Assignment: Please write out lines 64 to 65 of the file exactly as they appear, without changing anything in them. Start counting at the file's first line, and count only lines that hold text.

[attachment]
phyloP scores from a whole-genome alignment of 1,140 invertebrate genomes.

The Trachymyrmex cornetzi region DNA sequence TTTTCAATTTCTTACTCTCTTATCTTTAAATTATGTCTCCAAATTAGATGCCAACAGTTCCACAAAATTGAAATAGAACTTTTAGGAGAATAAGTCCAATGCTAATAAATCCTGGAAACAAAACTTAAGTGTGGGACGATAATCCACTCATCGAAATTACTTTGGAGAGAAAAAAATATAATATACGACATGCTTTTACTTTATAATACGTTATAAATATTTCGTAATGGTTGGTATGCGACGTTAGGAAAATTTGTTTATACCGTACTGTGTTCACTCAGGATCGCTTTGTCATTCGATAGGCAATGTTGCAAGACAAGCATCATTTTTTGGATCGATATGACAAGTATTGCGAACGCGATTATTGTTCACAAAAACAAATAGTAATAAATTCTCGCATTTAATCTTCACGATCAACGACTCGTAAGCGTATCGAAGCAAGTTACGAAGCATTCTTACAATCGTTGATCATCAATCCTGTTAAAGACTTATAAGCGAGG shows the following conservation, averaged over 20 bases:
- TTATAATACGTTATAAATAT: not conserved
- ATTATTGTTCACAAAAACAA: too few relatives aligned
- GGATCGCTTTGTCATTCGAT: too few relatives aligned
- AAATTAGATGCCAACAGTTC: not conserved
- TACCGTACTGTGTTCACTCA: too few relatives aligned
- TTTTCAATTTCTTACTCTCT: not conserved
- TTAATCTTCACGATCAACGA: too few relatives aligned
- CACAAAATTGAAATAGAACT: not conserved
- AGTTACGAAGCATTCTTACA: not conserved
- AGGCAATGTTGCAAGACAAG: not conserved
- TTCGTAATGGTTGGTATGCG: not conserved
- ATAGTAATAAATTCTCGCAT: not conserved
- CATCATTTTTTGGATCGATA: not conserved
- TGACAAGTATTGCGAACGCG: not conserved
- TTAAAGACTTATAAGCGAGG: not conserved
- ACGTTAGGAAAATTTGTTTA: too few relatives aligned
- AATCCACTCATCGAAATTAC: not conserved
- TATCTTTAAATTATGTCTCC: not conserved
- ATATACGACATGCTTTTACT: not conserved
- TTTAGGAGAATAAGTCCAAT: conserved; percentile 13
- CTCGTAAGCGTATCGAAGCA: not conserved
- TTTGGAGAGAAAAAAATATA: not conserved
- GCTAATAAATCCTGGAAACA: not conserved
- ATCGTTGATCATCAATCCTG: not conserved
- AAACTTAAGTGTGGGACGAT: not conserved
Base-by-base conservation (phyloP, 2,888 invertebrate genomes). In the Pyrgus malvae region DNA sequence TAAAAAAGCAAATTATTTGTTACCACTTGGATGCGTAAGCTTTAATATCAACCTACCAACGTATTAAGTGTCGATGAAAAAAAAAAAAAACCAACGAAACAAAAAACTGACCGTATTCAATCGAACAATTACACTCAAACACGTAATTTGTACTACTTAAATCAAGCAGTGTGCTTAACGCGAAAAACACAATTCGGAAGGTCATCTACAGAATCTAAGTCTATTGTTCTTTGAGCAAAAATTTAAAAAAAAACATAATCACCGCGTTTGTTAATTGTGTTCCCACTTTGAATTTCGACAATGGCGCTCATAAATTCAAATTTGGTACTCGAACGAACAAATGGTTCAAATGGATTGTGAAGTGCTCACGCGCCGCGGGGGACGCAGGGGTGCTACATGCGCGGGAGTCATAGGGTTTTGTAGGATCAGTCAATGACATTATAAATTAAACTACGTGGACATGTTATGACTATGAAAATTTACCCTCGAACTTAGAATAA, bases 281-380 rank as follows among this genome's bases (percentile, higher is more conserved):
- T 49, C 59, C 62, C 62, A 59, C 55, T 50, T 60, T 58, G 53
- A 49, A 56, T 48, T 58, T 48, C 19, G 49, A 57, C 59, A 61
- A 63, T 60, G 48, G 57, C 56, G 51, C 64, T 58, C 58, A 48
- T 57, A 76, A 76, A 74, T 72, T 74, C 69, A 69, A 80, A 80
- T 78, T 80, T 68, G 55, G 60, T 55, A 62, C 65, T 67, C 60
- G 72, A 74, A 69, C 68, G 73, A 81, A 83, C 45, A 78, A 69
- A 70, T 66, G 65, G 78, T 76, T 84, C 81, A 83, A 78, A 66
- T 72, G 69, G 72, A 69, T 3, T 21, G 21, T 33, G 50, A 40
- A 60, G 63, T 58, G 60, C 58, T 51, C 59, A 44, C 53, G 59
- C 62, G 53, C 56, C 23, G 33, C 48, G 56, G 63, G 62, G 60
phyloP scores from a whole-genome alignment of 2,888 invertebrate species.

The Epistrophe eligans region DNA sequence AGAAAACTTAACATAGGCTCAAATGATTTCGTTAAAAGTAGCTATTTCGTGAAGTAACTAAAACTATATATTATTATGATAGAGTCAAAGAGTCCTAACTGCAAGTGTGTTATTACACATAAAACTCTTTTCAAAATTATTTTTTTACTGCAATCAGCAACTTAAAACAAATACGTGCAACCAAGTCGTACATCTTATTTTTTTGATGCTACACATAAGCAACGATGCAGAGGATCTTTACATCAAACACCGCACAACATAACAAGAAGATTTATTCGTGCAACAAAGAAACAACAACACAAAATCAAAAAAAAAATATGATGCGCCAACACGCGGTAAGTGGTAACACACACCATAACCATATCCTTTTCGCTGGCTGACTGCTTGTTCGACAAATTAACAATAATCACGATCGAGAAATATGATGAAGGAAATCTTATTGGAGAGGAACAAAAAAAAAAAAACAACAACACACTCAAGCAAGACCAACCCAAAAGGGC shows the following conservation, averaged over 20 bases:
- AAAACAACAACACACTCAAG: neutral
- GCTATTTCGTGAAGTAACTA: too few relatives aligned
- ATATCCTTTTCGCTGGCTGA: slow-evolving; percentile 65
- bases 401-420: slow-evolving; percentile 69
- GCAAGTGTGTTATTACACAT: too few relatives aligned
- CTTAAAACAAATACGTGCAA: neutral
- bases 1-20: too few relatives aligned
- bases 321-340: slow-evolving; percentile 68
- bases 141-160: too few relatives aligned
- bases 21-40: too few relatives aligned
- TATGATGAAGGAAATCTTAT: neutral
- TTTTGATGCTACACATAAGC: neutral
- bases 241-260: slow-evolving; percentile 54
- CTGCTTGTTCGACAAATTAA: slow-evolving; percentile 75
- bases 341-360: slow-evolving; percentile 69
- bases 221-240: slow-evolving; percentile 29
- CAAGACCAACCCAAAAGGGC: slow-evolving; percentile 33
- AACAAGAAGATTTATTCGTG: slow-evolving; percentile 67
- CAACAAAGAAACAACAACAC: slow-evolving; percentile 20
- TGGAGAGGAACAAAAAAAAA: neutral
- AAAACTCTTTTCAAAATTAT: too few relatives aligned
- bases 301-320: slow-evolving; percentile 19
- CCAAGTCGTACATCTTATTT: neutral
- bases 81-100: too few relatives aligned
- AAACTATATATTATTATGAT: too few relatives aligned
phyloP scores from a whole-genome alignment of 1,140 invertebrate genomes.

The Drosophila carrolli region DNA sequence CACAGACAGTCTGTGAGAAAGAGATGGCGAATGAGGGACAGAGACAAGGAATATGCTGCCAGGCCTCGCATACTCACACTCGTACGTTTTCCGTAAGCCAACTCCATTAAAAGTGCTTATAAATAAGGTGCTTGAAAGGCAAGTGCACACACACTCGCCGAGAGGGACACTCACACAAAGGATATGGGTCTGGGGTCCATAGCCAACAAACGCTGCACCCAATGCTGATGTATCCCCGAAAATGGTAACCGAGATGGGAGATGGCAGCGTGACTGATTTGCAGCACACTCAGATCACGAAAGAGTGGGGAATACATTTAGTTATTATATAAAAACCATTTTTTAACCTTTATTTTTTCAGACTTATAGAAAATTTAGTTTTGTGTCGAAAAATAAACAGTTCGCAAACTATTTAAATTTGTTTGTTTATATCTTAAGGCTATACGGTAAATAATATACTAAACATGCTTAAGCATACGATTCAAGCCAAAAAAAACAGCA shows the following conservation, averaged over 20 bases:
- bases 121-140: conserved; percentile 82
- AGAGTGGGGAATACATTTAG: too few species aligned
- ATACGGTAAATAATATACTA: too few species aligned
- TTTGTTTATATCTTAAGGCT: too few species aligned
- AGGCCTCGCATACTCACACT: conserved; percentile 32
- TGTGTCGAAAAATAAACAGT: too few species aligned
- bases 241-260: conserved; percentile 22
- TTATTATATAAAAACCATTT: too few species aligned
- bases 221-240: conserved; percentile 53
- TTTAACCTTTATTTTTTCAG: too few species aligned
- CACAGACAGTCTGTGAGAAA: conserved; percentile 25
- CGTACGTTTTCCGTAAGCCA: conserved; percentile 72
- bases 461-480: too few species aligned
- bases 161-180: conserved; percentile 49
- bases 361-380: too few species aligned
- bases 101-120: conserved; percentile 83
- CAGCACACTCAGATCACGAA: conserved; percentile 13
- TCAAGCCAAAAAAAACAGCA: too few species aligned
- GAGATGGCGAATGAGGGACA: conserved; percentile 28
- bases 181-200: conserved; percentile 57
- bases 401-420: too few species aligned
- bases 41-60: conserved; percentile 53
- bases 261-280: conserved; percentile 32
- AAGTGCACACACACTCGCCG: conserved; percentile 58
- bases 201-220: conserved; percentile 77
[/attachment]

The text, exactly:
- bases 81-100: too few relatives aligned
- AAACTATATATTATTATGAT: too few relatives aligned